Serotonin is a monoamine neurotransmitter. Derived from tryptophan, serotonin is primarily found in the gastrointestinal (GI) tract, platelets, and in the central nervous system (CNS) of humans.
Approximately 90% of the human body's total serotonin is located in the enterochromaffin cells in the alimentary canal (gut), where it is used to regulate intestinal movements. The remainder is synthesized in serotonergic neurons of the CNS, where it has various functions. These include the regulation of mood, appetite, and sleep. Serotonin also has some cognitive functions, including memory and learning.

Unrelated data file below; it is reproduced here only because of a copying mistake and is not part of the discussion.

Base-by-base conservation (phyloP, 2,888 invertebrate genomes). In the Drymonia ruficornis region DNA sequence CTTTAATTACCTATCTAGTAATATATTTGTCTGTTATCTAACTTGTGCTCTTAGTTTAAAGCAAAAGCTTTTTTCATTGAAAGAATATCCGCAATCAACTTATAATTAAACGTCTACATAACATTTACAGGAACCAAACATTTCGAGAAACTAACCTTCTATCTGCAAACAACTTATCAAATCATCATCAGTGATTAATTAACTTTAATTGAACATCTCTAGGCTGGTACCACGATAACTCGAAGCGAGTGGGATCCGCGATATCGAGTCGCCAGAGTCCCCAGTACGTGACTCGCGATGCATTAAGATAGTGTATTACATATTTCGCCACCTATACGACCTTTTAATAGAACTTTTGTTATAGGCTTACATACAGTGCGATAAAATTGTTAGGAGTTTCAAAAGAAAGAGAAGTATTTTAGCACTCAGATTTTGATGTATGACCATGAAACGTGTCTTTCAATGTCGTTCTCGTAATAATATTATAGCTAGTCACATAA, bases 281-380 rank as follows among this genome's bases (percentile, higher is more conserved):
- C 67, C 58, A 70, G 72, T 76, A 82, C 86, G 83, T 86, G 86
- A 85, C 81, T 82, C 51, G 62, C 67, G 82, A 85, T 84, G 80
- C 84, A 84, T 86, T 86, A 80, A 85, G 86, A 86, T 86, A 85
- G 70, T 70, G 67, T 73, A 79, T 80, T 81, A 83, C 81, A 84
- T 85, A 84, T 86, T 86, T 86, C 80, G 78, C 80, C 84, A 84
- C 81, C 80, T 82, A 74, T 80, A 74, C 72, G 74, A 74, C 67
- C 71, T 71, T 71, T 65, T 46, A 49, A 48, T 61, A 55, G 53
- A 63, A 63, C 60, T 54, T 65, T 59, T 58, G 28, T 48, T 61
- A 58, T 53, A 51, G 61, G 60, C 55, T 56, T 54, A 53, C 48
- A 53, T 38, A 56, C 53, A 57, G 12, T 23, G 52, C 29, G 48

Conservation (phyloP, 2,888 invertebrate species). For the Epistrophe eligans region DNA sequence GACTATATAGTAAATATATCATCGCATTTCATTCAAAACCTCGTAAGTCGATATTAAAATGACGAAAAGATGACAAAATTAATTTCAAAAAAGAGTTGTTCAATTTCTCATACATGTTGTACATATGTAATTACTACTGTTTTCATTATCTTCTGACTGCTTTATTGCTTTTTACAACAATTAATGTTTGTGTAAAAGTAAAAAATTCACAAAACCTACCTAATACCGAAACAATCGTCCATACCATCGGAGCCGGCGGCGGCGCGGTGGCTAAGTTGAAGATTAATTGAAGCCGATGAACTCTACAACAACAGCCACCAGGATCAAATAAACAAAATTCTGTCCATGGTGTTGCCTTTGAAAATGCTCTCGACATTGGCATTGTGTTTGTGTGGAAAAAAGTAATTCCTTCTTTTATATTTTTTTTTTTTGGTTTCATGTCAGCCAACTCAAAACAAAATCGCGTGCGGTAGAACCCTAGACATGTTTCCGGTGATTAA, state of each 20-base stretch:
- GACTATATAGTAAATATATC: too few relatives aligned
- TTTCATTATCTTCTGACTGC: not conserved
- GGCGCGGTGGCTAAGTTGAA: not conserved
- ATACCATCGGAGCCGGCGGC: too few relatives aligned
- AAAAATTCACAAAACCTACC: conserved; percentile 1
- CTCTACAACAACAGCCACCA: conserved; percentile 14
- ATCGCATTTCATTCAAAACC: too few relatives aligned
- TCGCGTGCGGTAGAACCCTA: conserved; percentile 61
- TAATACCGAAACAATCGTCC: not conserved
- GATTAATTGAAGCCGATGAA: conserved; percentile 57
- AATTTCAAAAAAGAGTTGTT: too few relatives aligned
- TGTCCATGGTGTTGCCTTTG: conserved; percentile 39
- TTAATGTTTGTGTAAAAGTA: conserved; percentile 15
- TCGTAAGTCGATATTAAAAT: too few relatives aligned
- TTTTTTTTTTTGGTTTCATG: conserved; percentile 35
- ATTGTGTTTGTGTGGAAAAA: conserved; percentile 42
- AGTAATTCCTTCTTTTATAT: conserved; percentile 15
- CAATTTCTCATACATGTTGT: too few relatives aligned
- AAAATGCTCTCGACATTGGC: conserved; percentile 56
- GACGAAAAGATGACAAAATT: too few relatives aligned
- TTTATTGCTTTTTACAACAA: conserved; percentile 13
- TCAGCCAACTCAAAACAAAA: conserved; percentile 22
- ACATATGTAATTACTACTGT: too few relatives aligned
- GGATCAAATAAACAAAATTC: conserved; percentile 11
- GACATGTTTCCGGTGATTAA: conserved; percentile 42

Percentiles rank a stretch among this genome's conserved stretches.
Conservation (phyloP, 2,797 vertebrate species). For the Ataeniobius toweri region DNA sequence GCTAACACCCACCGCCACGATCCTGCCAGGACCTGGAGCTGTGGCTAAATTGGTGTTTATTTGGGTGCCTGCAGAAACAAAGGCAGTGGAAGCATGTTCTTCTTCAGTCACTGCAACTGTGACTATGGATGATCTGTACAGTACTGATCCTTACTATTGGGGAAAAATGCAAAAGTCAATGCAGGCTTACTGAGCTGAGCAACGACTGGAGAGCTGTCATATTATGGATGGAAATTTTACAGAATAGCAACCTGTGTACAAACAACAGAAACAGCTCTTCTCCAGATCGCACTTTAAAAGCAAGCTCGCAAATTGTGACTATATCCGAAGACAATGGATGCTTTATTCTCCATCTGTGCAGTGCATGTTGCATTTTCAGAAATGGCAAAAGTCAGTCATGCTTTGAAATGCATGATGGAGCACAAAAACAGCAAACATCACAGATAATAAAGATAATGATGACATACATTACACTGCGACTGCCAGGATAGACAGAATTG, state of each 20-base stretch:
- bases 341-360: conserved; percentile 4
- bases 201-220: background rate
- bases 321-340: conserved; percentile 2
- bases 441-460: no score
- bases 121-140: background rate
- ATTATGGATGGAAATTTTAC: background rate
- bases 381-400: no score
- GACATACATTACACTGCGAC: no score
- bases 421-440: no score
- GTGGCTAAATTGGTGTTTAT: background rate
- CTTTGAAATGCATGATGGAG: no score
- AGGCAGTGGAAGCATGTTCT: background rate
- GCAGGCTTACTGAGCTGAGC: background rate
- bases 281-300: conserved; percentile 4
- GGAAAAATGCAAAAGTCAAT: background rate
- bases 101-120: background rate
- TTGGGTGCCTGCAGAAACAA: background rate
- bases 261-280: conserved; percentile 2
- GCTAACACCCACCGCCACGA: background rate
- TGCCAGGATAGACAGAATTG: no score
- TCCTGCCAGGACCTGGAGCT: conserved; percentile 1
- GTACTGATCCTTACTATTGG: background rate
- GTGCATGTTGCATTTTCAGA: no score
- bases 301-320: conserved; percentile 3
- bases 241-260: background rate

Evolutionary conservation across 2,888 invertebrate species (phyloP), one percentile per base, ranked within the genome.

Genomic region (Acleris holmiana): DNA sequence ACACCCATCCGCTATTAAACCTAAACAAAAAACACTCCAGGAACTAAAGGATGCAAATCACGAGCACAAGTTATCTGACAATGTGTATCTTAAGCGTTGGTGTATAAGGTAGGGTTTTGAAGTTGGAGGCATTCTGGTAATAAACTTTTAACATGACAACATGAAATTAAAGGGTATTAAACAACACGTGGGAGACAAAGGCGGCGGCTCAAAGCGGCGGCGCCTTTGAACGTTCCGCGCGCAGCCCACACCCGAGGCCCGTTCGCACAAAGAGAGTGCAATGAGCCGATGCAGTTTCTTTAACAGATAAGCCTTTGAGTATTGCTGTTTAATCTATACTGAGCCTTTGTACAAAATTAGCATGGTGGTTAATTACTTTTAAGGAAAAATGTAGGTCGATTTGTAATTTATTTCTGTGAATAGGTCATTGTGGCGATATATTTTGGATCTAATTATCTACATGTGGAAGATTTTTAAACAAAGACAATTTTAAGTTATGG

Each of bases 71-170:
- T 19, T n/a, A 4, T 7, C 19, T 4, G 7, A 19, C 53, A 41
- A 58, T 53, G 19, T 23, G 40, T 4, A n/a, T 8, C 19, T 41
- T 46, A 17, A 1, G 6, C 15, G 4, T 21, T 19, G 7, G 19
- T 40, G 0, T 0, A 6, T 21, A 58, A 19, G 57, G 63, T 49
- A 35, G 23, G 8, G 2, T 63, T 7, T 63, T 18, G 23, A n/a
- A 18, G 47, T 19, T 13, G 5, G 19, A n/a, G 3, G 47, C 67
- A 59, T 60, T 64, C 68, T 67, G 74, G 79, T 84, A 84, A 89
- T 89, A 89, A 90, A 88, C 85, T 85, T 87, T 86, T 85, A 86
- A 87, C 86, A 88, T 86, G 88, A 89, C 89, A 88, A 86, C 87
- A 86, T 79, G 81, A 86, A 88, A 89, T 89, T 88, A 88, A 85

Serotonin secreted from the enterochromaffin cells finds its way out of tissues into the blood. There, it is actively taken up by blood platelets, which store it. When the platelets bind to a clot, they release serotonin, where it serves as a vasoconstrictor and helps to regulate hemostasis and blood clotting.
Serotonin also is a growth factor for some types of cells,
which may give it a role in wound healing.
Serotonin is mainly metabolized by the liver.